With temperatures reaching well over 90 degrees over the next couple days, the best advice may be to stay inside.
Dennis Dudley, director of the Frederick County Department of Emergency Preparedness, recommends people stay in air-conditioned locations if possible and limit outdoor activities to the early morning and evening hours as much as possible. For those without air conditioning, he suggests they visit family or friends who do have it or go to public areas, such as a mall or library, that has air conditioning.
Hydration was another key factor in curbing heat related illnesses. Keeping a consistent intake of fluids to maintain a certain level of hydration is imperative, especially for the at-risk populations, Dudley said.
Even healthy individuals can get sick from the heat, though Dudley said there are certain groups that are more at risk: older adults, pregnant women, infants and young children, those with preexisting health conditions and the homeless.
“People 65 years or older, their bodies are less likely to sense and respond to changes in temperature or they don’t feel thirsty until they are already dehydrated,” Dudley said.
If people are not careful, extreme heat can lead to heat cramps, heat exhaustion and heat strokes, Dudley said. “Each are different reactions to being dehydrated or your core body temperature going up,” Dudley said.
Heat cramps, according to Battalion Chief Charles Scott of the Frederick County Department of Fire and Rescue Services, is the first stage of a heat emergency.
Typically, an individual will experience muscle cramps or spasms during or after exercising in high heat, although it can happen outside of exercise as well, Scott said. It’s likely seen with the elderly, small children, overweight individuals and those who consumed alcohol. Stretching, cooling down and hydration with water or sports drinks can help ease symptoms.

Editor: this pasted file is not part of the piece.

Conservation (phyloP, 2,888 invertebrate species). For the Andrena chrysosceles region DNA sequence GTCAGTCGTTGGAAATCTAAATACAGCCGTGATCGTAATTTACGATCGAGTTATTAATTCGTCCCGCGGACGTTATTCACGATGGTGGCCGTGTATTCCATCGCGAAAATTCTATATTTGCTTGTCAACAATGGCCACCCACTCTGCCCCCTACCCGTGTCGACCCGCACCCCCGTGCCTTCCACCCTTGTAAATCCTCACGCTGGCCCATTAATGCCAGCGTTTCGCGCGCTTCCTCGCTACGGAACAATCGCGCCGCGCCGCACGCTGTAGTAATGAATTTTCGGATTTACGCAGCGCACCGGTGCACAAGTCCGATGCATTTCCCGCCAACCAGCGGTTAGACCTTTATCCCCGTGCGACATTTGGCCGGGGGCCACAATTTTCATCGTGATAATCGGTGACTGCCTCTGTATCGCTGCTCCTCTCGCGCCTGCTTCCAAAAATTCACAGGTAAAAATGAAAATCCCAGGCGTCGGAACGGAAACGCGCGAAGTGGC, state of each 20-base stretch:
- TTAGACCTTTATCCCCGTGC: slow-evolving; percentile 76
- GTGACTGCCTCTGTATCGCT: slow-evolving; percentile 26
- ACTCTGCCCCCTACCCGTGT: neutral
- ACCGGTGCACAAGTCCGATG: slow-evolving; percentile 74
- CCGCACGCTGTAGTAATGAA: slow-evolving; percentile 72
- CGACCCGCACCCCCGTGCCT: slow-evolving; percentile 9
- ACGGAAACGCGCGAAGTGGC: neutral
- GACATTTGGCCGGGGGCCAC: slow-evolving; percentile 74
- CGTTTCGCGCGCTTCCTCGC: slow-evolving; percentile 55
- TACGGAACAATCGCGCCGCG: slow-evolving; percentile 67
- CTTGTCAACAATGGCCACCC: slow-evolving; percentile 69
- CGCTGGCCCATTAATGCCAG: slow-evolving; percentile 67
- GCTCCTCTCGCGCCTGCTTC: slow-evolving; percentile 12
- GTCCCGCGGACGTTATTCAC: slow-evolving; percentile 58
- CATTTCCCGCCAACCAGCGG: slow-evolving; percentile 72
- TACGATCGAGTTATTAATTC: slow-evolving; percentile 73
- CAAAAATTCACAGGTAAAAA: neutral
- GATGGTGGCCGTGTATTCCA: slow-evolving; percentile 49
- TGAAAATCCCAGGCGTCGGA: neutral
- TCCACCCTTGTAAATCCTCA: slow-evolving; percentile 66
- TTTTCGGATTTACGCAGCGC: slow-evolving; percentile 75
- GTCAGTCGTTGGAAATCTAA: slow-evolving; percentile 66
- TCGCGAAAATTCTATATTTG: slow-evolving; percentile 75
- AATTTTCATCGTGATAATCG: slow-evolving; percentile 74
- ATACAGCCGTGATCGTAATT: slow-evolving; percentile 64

Heat exhaustion is more severe. With heat exhaustion, Scott said an individual can experience muscle cramps, dizziness, confusion, increased heart rate, faster breathing, headache, irritability, nausea, vomiting, pale skin, sweating, and they could faint. Like cramps, finding a cool spot and increasing fluid intake can help relieve symptoms. It’s also recommended to remove excess clothing and place cool towels on the skin, or fanning it.
Heat stroke, he said, is the most severe heat-related illness and requires medical attention. A person suffering from heat stroke will experience similar symptoms to heat exhaustion but will have a higher body temperature, shallow breathing, weak pulse and may have hallucinations or seizures, Scott said. Move to a cool place and call 911. Remove excess clothing and drench the skin in cool water while placing ice packs in the groin and armpit area. If the individual is conscious, have them drink fluids.
Dudley and Scott also warn not to forget about pets. Try to walk them in shaded areas and have cool water on hand. He told pet owners to be aware that sidewalks and roadways are also very hot with the high temperatures and pets can burn their toe pads, he said.
Finally, Dudley urged residents to not leave pets and children unattended in vehicles. It’s a huge safety issue, he said, and always happens in the summer.
“Car interiors can quickly reach lethal temperatures even when it's cool outside. So, in this weather, it can get very bad very quickly, so it’s very important not to do that,” Dudley said.